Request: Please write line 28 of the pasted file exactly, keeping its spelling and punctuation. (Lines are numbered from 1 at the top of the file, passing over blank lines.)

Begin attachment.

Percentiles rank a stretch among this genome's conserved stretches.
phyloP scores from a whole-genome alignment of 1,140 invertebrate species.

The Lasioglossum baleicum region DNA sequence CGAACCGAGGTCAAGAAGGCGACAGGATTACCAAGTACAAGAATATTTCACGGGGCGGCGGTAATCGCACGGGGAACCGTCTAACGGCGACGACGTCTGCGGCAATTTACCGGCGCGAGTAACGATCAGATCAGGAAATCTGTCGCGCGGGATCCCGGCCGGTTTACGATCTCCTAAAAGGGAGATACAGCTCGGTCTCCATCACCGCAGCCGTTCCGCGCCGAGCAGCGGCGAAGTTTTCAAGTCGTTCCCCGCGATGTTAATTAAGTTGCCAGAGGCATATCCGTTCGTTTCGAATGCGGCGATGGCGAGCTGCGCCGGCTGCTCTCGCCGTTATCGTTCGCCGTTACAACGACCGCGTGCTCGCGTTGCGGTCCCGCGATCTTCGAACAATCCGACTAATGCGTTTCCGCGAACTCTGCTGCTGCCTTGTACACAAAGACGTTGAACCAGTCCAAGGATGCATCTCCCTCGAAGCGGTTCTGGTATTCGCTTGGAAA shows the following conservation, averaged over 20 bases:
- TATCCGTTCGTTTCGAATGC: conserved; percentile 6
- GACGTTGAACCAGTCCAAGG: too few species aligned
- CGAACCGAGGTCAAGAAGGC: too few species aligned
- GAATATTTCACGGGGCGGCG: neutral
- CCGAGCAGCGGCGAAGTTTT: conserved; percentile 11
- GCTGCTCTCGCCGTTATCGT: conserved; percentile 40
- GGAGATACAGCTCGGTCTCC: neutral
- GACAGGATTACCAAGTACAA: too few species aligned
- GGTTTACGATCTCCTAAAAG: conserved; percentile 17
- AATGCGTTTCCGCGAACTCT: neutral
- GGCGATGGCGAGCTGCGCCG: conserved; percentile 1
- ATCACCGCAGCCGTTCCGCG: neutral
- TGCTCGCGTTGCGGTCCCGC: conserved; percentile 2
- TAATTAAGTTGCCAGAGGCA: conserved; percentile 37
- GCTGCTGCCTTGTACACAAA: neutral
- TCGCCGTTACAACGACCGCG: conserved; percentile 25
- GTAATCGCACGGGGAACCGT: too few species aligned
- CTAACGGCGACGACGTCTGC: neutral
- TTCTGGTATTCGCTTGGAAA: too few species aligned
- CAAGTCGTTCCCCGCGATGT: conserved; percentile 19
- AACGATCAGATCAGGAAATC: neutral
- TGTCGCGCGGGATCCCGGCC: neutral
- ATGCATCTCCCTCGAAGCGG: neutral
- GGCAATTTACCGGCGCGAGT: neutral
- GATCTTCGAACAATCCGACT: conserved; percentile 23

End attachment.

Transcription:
- GATCTTCGAACAATCCGACT: conserved; percentile 23